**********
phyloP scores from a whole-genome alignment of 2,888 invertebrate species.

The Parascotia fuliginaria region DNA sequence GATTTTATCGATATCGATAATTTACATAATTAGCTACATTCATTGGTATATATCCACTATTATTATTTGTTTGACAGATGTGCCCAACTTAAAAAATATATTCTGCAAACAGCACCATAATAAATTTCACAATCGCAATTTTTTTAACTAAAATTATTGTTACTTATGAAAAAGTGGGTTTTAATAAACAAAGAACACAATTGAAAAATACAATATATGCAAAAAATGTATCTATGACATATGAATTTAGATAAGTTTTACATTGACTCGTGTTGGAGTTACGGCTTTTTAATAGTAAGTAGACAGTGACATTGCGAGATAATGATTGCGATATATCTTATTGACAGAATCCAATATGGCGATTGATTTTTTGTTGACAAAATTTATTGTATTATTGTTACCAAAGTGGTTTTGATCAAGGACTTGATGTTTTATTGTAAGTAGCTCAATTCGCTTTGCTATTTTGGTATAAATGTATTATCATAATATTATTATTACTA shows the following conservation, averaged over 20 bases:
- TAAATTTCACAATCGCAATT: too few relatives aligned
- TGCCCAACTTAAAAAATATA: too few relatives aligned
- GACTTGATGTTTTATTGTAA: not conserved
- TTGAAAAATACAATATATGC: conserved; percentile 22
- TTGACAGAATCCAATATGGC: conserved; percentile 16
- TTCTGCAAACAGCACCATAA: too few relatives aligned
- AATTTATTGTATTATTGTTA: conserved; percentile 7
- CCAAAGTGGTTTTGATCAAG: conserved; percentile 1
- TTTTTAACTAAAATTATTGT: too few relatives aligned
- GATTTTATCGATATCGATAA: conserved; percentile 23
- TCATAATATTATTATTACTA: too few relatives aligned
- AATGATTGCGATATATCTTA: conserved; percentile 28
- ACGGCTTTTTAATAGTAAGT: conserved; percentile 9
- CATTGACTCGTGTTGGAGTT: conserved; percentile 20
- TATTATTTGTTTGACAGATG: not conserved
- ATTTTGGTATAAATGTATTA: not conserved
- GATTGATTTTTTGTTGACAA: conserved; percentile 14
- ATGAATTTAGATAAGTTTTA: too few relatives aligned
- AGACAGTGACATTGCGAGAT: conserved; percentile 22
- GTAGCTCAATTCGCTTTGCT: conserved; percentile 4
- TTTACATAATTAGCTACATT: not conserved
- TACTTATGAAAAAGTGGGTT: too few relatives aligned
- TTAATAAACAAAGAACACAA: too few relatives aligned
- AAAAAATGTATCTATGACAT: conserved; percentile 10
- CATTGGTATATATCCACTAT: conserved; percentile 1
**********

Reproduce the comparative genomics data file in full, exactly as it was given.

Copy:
phyloP scores from a whole-genome alignment of 2,888 invertebrate species.

The Parascotia fuliginaria region DNA sequence GATTTTATCGATATCGATAATTTACATAATTAGCTACATTCATTGGTATATATCCACTATTATTATTTGTTTGACAGATGTGCCCAACTTAAAAAATATATTCTGCAAACAGCACCATAATAAATTTCACAATCGCAATTTTTTTAACTAAAATTATTGTTACTTATGAAAAAGTGGGTTTTAATAAACAAAGAACACAATTGAAAAATACAATATATGCAAAAAATGTATCTATGACATATGAATTTAGATAAGTTTTACATTGACTCGTGTTGGAGTTACGGCTTTTTAATAGTAAGTAGACAGTGACATTGCGAGATAATGATTGCGATATATCTTATTGACAGAATCCAATATGGCGATTGATTTTTTGTTGACAAAATTTATTGTATTATTGTTACCAAAGTGGTTTTGATCAAGGACTTGATGTTTTATTGTAAGTAGCTCAATTCGCTTTGCTATTTTGGTATAAATGTATTATCATAATATTATTATTACTA shows the following conservation, averaged over 20 bases:
- TAAATTTCACAATCGCAATT: too few relatives aligned
- TGCCCAACTTAAAAAATATA: too few relatives aligned
- GACTTGATGTTTTATTGTAA: not conserved
- TTGAAAAATACAATATATGC: conserved; percentile 22
- TTGACAGAATCCAATATGGC: conserved; percentile 16
- TTCTGCAAACAGCACCATAA: too few relatives aligned
- AATTTATTGTATTATTGTTA: conserved; percentile 7
- CCAAAGTGGTTTTGATCAAG: conserved; percentile 1
- TTTTTAACTAAAATTATTGT: too few relatives aligned
- GATTTTATCGATATCGATAA: conserved; percentile 23
- TCATAATATTATTATTACTA: too few relatives aligned
- AATGATTGCGATATATCTTA: conserved; percentile 28
- ACGGCTTTTTAATAGTAAGT: conserved; percentile 9
- CATTGACTCGTGTTGGAGTT: conserved; percentile 20
- TATTATTTGTTTGACAGATG: not conserved
- ATTTTGGTATAAATGTATTA: not conserved
- GATTGATTTTTTGTTGACAA: conserved; percentile 14
- ATGAATTTAGATAAGTTTTA: too few relatives aligned
- AGACAGTGACATTGCGAGAT: conserved; percentile 22
- GTAGCTCAATTCGCTTTGCT: conserved; percentile 4
- TTTACATAATTAGCTACATT: not conserved
- TACTTATGAAAAAGTGGGTT: too few relatives aligned
- TTAATAAACAAAGAACACAA: too few relatives aligned
- AAAAAATGTATCTATGACAT: conserved; percentile 10
- CATTGGTATATATCCACTAT: conserved; percentile 1